We cannot stress enough that you should absolutely comply with all terms of a protective order, even if you feel that it is not necessary, reasonable, or fair.
Under Texas law, violating a protective order can result in being charged with a Class Misdemeanor crime of Violation of a Protective Order. The crime of violation of a protective order carries a possible sentence of up to one year in jail time, and a fine of up to $4000.
If you commit an act of family violence when violating the order, you can be charged with a misdemeanor or felony with up to two years’ jail time, in addition to any other crimes committed.
If the alleged victim claims you violated the protective order a minimum of two times in a twelve-month period, you could be charged with the crime of a Felony Violation of a Protective Order. This crime carries a possible prison sentence of two to twenty years and a fine of up to $10,000.
Further, failure to comply with the terms of a temporary protective order greatly increases your chances of a permanent order being granted.
How to avoid violations
In general, avoiding all forms of contact with the petitioner should prevent violations of a protective order. However, there are a few common mistakes made by respondents that can result in an inadvertent violation:
- Avoid contacting the petitioner through another individual. It is also advisable not to contact family members (e.g., siblings or parents of the petitioner).
- Do not tag or mention the petitioner in social media. This may not seem like “contact”, but many courts have held that this passive form of content was sufficient to constitute a violation of the protective order.
- If the petitioner attempts to contact you, DO NOT RESPOND, but keep records of these attempts. This is known as enticement, and it may be important to have records of this in legal proceedings. This situation is one of the most common scenarios we find when an alleged victim wants to manipulate someone and use it as leverage in a family or child custody proceeding. For example: a husband has a protective order issued against him by his soon to be ex-wife. He does not contact her in any way. However, the wife calls him hundreds of times and emails him and makes him believe his son is sick and may need to be taken to the hospital. The emails and voicemails sound so urgent that the husband calls his wife to check on the status of his son. The moment he calls, his wife calls the police to allege a violation of the protective order so that her husband will be arrested. This is clear manipulation, and she was using the threat of criminal prosecution as a tool to take advantage of her husband.
- Do not contact the petitioner regarding any legal proceedings (e.g., to clarify a court date). Direct any questions or concerns through your respective attorneys.
If you have been charged with a Violation of Protective Order case, you need to meet with an experienced and aggressive criminal defense attorney that can analyze your specific facts and research possible defenses to improve your chances of getting your violation of protective order dismissed.
For example: What if you have a protective order against you but the alleged victim drove to your house, knocked on your door and waited for you to answer the door? Little did you know, she called the police on you before she got there. As you are standing there talking to her, the police arrive and arrest you. Do you have a defense? Yes! The State of Texas must still prove you intentionally or knowingly violated the protective order. In this situation, you were located where you were supposed to be – your house! You did not search out the alleged victim and you were not in a prohibited location listed in the protective order. Remember, the State of Texas must prove every element of the crime beyond a reasonable doubt. If your criminal attorney can create doubt regarding the element of criminal intent, you may be able to have your violation of protective order case dismissed and eligible to have the arrest and charge expunged from your criminal record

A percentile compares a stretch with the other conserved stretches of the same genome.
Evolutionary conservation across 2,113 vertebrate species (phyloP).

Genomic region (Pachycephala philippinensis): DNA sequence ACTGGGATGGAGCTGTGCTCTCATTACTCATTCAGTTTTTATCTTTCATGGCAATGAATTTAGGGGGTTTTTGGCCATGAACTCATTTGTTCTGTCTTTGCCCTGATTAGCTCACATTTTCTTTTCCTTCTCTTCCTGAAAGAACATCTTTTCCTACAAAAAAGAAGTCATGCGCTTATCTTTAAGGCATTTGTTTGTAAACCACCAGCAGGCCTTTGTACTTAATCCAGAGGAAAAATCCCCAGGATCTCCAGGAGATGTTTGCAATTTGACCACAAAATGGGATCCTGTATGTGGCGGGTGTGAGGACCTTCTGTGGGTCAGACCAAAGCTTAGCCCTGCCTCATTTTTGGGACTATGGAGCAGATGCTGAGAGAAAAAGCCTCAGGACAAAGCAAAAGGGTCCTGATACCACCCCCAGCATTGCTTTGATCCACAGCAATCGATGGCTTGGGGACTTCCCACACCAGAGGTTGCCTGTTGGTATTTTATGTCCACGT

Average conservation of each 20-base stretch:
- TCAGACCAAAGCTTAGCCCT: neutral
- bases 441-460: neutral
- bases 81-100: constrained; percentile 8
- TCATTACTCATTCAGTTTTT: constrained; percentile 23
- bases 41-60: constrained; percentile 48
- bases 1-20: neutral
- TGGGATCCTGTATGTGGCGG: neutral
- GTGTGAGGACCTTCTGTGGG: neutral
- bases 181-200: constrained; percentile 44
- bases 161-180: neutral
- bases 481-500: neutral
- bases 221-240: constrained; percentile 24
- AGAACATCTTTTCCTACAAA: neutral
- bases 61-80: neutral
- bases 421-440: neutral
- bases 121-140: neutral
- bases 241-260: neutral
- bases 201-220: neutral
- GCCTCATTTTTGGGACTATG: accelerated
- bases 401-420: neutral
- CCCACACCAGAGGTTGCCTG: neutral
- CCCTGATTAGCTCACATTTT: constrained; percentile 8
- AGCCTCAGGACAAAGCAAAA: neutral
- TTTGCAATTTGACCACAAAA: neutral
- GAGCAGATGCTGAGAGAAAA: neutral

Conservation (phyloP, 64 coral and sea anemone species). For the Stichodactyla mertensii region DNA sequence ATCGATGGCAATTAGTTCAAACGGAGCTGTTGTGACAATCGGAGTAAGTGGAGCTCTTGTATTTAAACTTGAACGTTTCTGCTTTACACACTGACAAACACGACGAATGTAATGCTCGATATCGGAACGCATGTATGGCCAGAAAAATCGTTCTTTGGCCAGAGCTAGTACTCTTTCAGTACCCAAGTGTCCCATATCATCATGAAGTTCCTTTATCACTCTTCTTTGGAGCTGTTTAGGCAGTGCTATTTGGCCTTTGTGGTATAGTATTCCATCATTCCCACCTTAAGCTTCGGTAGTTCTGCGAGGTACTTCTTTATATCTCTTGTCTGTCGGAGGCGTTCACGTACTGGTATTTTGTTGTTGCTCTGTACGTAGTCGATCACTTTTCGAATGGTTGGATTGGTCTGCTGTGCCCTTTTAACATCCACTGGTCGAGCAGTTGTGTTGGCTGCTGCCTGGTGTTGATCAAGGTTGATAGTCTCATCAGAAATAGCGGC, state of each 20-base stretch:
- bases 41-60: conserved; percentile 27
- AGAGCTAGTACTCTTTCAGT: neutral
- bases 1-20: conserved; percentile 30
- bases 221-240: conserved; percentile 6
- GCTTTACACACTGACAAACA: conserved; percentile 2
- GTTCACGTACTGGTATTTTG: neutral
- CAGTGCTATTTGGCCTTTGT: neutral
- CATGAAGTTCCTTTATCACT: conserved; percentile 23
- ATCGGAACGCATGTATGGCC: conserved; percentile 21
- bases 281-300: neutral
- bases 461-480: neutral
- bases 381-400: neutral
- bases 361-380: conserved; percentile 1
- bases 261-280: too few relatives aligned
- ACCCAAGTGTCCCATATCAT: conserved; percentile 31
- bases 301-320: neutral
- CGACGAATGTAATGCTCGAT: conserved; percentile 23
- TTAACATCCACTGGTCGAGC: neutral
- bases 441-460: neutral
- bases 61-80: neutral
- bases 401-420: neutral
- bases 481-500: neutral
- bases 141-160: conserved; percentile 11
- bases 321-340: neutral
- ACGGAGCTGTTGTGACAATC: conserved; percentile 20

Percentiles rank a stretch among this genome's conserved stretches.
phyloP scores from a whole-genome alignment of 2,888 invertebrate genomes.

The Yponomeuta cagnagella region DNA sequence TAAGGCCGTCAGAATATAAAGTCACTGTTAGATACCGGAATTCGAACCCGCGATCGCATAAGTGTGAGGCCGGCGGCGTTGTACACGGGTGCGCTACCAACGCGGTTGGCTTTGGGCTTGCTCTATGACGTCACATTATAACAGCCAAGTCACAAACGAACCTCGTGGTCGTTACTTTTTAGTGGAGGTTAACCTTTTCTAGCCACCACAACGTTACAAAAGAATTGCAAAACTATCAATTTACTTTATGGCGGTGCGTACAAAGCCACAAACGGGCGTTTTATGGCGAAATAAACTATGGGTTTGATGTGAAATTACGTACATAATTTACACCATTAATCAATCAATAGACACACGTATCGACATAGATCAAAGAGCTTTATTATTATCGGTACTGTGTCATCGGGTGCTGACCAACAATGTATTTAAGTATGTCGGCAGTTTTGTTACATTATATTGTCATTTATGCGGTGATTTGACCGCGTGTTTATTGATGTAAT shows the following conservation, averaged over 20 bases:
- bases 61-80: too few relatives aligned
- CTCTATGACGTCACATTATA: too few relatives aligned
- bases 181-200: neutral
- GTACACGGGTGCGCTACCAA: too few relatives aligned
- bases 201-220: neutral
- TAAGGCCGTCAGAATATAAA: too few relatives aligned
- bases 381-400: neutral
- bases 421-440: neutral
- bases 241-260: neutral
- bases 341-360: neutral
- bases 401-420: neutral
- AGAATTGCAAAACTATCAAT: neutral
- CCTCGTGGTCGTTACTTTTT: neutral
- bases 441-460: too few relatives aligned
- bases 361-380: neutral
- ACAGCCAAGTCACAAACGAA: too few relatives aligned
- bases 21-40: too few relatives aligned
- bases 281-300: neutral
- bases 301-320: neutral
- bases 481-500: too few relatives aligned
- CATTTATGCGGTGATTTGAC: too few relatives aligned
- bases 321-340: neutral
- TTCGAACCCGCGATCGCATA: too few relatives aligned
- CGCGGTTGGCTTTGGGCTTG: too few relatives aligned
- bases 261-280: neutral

Another example: What if you have been charged with felony violation of protective order for allegedly contacting the alleged victim two or more times in twelve months? Is there a criminal defense? Possibly. If you supposedly violated the protective order some time in the past, why didn’t the alleged victim report it at that time? If your criminal defense attorney can establish doubt regarding one of the incidents of conduct, your felony violation of protective order case could be dropped to a lesser misdemeanor charge of violation of protective order. Additionally, if all the instances of violations are weak, your criminal lawyer may be able to get your felony violation of protective order completely dismissed by making an evidence presentation to the grand jury. The grand jury could review the allegations and determine they are baseless and render a no bill decisions, the equivalent of completely exonerating you.
Whether you are facing a felony or misdemeanor violation of protective order case, you need the experience and knowledge of a criminal defense team that will fight aggressively to protect your freedom and your clean criminal record. The Hampton Law Firm is a team of 5 Former Prosecutors with over 80 years of criminal law experience and over 300 jury trials. If your case is in the North Texas area, we would be happy to provide you a free consultation and case analysis. Call now!
About the Author:
After getting his Juris Doctor from the University of Houston Law Center, Jeff Hampton began practicing criminal law in Texas in 2005. Before becoming a defense attorney, he worked as a prosecutor for the Tarrant County District Attorney’s Office – experience he uses to anticipate and cast doubt on the arguments that will be used against his clients. Over the course of his career, he has helped countless Texans protect their rights and get the best possible outcome in their criminal cases. His skill has earned him recognition from the National Trial Lawyers (Top 100 Trial Lawyers) and Avvo (Top Attorney in Criminal Defense, Top Attorney in DUI & DWI, 10/10 Superb Rating), and he is Lead Counsel rated.